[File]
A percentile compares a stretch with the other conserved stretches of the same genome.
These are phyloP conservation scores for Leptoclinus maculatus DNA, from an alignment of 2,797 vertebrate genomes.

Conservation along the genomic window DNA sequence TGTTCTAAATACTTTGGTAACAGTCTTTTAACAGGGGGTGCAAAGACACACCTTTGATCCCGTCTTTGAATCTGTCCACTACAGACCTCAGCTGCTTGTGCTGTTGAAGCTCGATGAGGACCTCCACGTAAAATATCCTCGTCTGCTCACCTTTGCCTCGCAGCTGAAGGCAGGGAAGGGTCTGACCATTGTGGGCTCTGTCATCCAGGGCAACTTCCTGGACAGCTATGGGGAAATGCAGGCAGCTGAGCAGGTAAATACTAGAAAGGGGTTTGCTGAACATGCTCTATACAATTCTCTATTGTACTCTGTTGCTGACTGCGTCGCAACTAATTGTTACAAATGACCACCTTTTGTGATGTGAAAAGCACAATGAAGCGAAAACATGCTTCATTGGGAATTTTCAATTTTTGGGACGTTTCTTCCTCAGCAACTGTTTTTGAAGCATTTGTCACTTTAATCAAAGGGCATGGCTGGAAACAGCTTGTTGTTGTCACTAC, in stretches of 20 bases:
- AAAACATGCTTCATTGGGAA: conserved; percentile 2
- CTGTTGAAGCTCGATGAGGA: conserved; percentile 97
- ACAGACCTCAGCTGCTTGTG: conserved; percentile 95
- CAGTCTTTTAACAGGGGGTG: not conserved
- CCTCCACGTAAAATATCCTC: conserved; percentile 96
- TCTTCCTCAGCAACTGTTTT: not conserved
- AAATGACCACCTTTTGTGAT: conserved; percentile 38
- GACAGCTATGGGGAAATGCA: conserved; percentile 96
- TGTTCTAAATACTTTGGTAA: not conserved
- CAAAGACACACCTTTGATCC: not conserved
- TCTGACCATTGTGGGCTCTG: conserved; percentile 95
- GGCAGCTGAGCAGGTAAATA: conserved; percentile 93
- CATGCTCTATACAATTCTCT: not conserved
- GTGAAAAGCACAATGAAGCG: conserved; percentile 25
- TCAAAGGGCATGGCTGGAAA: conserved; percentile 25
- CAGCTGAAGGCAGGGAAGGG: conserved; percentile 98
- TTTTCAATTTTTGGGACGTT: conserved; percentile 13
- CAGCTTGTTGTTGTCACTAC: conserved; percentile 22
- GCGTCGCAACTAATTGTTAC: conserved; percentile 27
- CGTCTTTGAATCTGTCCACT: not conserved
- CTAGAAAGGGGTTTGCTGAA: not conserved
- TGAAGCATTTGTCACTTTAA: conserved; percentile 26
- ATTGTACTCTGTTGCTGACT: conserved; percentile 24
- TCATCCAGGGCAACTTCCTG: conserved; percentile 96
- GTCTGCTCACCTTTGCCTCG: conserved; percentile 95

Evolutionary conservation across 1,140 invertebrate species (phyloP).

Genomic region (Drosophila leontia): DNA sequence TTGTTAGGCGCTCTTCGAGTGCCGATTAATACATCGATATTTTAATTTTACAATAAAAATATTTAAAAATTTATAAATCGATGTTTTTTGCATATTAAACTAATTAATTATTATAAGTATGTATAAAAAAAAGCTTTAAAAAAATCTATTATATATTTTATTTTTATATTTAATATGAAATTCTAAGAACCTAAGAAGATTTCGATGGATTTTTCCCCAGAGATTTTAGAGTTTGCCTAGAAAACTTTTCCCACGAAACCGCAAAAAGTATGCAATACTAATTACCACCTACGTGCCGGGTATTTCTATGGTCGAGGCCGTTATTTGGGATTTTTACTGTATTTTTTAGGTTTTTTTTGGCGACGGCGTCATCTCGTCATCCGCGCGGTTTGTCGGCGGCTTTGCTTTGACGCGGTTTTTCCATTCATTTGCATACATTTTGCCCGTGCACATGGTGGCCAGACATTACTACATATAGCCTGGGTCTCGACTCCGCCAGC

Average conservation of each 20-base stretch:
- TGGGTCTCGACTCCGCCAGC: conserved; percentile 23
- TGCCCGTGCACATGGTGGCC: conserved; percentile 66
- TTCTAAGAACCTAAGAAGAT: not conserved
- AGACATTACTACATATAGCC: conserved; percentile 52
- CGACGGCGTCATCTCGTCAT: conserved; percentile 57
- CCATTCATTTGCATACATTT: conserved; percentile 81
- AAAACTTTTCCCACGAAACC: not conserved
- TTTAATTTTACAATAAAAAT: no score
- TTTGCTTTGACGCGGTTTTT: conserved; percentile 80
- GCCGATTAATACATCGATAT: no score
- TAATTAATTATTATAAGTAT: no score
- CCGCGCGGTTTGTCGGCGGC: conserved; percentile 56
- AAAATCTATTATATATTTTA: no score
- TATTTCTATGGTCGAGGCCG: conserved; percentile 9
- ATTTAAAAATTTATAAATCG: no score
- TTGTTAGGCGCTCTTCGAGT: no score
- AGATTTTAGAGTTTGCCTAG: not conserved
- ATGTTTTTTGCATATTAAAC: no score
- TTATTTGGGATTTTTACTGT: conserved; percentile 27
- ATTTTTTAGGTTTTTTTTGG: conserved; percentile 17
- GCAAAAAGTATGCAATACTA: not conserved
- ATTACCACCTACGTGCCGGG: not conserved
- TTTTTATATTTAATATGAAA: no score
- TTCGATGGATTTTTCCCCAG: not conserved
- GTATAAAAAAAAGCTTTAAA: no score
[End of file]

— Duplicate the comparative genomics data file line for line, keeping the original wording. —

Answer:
A percentile compares a stretch with the other conserved stretches of the same genome.
These are phyloP conservation scores for Leptoclinus maculatus DNA, from an alignment of 2,797 vertebrate genomes.

Conservation along the genomic window DNA sequence TGTTCTAAATACTTTGGTAACAGTCTTTTAACAGGGGGTGCAAAGACACACCTTTGATCCCGTCTTTGAATCTGTCCACTACAGACCTCAGCTGCTTGTGCTGTTGAAGCTCGATGAGGACCTCCACGTAAAATATCCTCGTCTGCTCACCTTTGCCTCGCAGCTGAAGGCAGGGAAGGGTCTGACCATTGTGGGCTCTGTCATCCAGGGCAACTTCCTGGACAGCTATGGGGAAATGCAGGCAGCTGAGCAGGTAAATACTAGAAAGGGGTTTGCTGAACATGCTCTATACAATTCTCTATTGTACTCTGTTGCTGACTGCGTCGCAACTAATTGTTACAAATGACCACCTTTTGTGATGTGAAAAGCACAATGAAGCGAAAACATGCTTCATTGGGAATTTTCAATTTTTGGGACGTTTCTTCCTCAGCAACTGTTTTTGAAGCATTTGTCACTTTAATCAAAGGGCATGGCTGGAAACAGCTTGTTGTTGTCACTAC, in stretches of 20 bases:
- AAAACATGCTTCATTGGGAA: conserved; percentile 2
- CTGTTGAAGCTCGATGAGGA: conserved; percentile 97
- ACAGACCTCAGCTGCTTGTG: conserved; percentile 95
- CAGTCTTTTAACAGGGGGTG: not conserved
- CCTCCACGTAAAATATCCTC: conserved; percentile 96
- TCTTCCTCAGCAACTGTTTT: not conserved
- AAATGACCACCTTTTGTGAT: conserved; percentile 38
- GACAGCTATGGGGAAATGCA: conserved; percentile 96
- TGTTCTAAATACTTTGGTAA: not conserved
- CAAAGACACACCTTTGATCC: not conserved
- TCTGACCATTGTGGGCTCTG: conserved; percentile 95
- GGCAGCTGAGCAGGTAAATA: conserved; percentile 93
- CATGCTCTATACAATTCTCT: not conserved
- GTGAAAAGCACAATGAAGCG: conserved; percentile 25
- TCAAAGGGCATGGCTGGAAA: conserved; percentile 25
- CAGCTGAAGGCAGGGAAGGG: conserved; percentile 98
- TTTTCAATTTTTGGGACGTT: conserved; percentile 13
- CAGCTTGTTGTTGTCACTAC: conserved; percentile 22
- GCGTCGCAACTAATTGTTAC: conserved; percentile 27
- CGTCTTTGAATCTGTCCACT: not conserved
- CTAGAAAGGGGTTTGCTGAA: not conserved
- TGAAGCATTTGTCACTTTAA: conserved; percentile 26
- ATTGTACTCTGTTGCTGACT: conserved; percentile 24
- TCATCCAGGGCAACTTCCTG: conserved; percentile 96
- GTCTGCTCACCTTTGCCTCG: conserved; percentile 95

Evolutionary conservation across 1,140 invertebrate species (phyloP).

Genomic region (Drosophila leontia): DNA sequence TTGTTAGGCGCTCTTCGAGTGCCGATTAATACATCGATATTTTAATTTTACAATAAAAATATTTAAAAATTTATAAATCGATGTTTTTTGCATATTAAACTAATTAATTATTATAAGTATGTATAAAAAAAAGCTTTAAAAAAATCTATTATATATTTTATTTTTATATTTAATATGAAATTCTAAGAACCTAAGAAGATTTCGATGGATTTTTCCCCAGAGATTTTAGAGTTTGCCTAGAAAACTTTTCCCACGAAACCGCAAAAAGTATGCAATACTAATTACCACCTACGTGCCGGGTATTTCTATGGTCGAGGCCGTTATTTGGGATTTTTACTGTATTTTTTAGGTTTTTTTTGGCGACGGCGTCATCTCGTCATCCGCGCGGTTTGTCGGCGGCTTTGCTTTGACGCGGTTTTTCCATTCATTTGCATACATTTTGCCCGTGCACATGGTGGCCAGACATTACTACATATAGCCTGGGTCTCGACTCCGCCAGC

Average conservation of each 20-base stretch:
- TGGGTCTCGACTCCGCCAGC: conserved; percentile 23
- TGCCCGTGCACATGGTGGCC: conserved; percentile 66
- TTCTAAGAACCTAAGAAGAT: not conserved
- AGACATTACTACATATAGCC: conserved; percentile 52
- CGACGGCGTCATCTCGTCAT: conserved; percentile 57
- CCATTCATTTGCATACATTT: conserved; percentile 81
- AAAACTTTTCCCACGAAACC: not conserved
- TTTAATTTTACAATAAAAAT: no score
- TTTGCTTTGACGCGGTTTTT: conserved; percentile 80
- GCCGATTAATACATCGATAT: no score
- TAATTAATTATTATAAGTAT: no score
- CCGCGCGGTTTGTCGGCGGC: conserved; percentile 56
- AAAATCTATTATATATTTTA: no score
- TATTTCTATGGTCGAGGCCG: conserved; percentile 9
- ATTTAAAAATTTATAAATCG: no score
- TTGTTAGGCGCTCTTCGAGT: no score
- AGATTTTAGAGTTTGCCTAG: not conserved
- ATGTTTTTTGCATATTAAAC: no score
- TTATTTGGGATTTTTACTGT: conserved; percentile 27
- ATTTTTTAGGTTTTTTTTGG: conserved; percentile 17
- GCAAAAAGTATGCAATACTA: not conserved
- ATTACCACCTACGTGCCGGG: not conserved
- TTTTTATATTTAATATGAAA: no score
- TTCGATGGATTTTTCCCCAG: not conserved
- GTATAAAAAAAAGCTTTAAA: no score